So the phrase "In God we trust" comes from an often forgotten stanza of The Star-Spangled Banner. It goes: "Then conquer we must when our cause it is just, and this be our motto — 'In God is our trust.' "That stanza was largely forgotten until the Civil War when the phrase "In God we trust" is plucked out of that line and placed on coins. And it is done so at the urging of religious leaders who believe the Civil War has come as a result of America's original sin, of not officially being founded as a Christian nation.
In an interview with Princeton's Office of Communications, Kruse talked about how he approaches his projects, and how he would advise his students to apply those ideas to their own work:
Above all else, I follow the evidence. I think there's no other honest way to do history than to be true to your sources. Obviously historians come at them with certain questions and assumptions but we have got to leave ourselves open to be told we're wrong and to follow those sources and try to see what they're telling us.
That's exactly how I encourage students to do history. Start off asking questions that are informed by the literature, informed by your own hunches about what might be out there and what might be interesting. But you've really got to get into the archives. You've really got to dig into the primary material. Hopefully you're asking new questions that lead to new answers. Often you'll come up dry, but even in that case, at least you know what's not there. You keep digging until you find one where you strike oil. Once you do, that will lead on to new places for you to explore. But you've got to follow the sources.
Despite the argument Kruse makes beginning with his subtitle, “corporate America” played no significant role in conceiving any of these initiatives
Kruse tells a big and important story about the mingling of religiosity and politics since the 1930s. Still, he oversells his basic premise.
The next four books reviewed were timely releases on The Battle of Waterloo, which took place in Belgium, marking the final defeat of French military leader and emperor Napoleon Bonaparte, who conquered much of continental Europe in the early 19th century. This year marks the 200th anniversary of the infamous battle.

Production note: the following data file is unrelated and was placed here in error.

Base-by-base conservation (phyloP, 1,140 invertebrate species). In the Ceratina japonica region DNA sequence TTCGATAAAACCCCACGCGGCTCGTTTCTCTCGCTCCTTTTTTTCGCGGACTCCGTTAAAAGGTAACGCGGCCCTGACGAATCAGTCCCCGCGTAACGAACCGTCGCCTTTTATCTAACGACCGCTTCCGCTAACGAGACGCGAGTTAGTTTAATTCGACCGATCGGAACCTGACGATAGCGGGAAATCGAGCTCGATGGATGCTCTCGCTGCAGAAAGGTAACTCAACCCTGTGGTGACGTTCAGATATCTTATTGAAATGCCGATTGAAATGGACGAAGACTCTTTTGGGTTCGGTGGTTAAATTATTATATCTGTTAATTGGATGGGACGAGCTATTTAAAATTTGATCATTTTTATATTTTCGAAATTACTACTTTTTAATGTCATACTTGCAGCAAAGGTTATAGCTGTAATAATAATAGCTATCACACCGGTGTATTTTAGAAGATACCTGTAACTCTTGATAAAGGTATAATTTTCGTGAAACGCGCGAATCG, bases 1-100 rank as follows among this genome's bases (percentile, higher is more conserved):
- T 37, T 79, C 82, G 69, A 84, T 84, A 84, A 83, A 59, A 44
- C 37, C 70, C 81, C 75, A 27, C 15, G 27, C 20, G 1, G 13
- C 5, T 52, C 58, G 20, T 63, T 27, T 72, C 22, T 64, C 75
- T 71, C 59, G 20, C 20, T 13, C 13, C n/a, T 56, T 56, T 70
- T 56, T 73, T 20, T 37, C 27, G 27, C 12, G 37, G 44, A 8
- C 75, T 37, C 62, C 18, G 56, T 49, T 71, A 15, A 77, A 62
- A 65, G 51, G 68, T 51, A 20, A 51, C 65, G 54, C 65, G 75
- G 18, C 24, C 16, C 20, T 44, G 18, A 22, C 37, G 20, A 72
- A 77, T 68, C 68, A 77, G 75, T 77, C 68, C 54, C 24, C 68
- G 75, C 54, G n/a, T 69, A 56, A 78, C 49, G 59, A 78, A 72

The reviewer: Mike Rapport teaches European history at the University of Glasgow. His primary areas of research interest include the French Revolution, the French Revolutionary and Napoleonic Wars, the ‘domino’ revolutions, meaning such revolutionary waves as those of 1848 in Europe.
Went the Day Well? Witnessing Waterloo by David Crane
Crane read history and English at Oxford University before becoming a lecturer at universities in Holland, Japan, and Africa. This book is the story of the battle that ended the Napoleonic Wars, as well as a narrative that switches perspectives between the battlefield and the British home front over 24 hours on June 18, 1815.
"Of the many books that have been written to mark this year’s bicentenary of the battle of Waterloo, Crane’s surely ranks among the most original."
"Crane holds up the battle as a lens through which we see a warts-and-all portrait of Britain 200 years ago."
Note: I'm a bit hesitant about the wart-filled portrait. All the same, I will take it in stride with a Mona Lisa smile.
The Longest Afternoon: The 400 Men Who Decided the Battle of Waterloo by Brendan Simms
Simms is a professor in the History of International Relations and fellow at Peterhouse College, Cambridge. Simms recounts how the Second Light Battalion, King’s German Legion, made up of about 400 riflemen, beat back wave after wave of French infantry until finally forced to withdraw, but only after holding up Napoleon for so long that he lost the overall contest. They were tasked with defending the Haye Sainte farmhouse, a crucial crossroads on the way to Brussels.
"Simms’s engaging, readable narrative is one of bravery, terror and suffering..."
"By focusing on the action around La Haye Sainte, Simms offers a reminder that Waterloo was not fought just between the British and French, but was very much a European battle."
The Aftermath by Paul O’Keeffe
O'Keeffe is a writer, lecturer and biographer. His book offers an account of the aftermath of the battle of Waterloo, focusing on "the sights, sounds, and smells of the battlefield, of conquest and defeat, of celebration and riot."
"O’Keeffe describes these fraught, uncertain days with skill and a touch for ground-level detail."
"O’Keeffe has told in vivid colors a story that is often passed over in most narratives, but that is alive with drama and human tragedy."
Waterloo by Alan Forrest
Forrest is Emeritus Professor of Modern History at the University of York.
"As Forrest shows, Waterloo meant different things to different people. His elegantly written book has the necessary chapter on the campaign and explores the diplomatic context, but his primary focus is on how the battle was received at the time and remembered since."
"He unravels the controversies over the legacy of Waterloo not only with a keen sense of nuance, but also with flair."
For Fun: When the Prussians captured Napoleon’s campaign carriage on June 19, they found printed proclamations announcing his victory, addressed to the people of Belgium and post-dated June 17 1815. He also promised his troops unlimited plunder when they occupied the Belgian capital. Confident much?
If you live in Iowa, you can actually visit Waterloo! Tune in next week!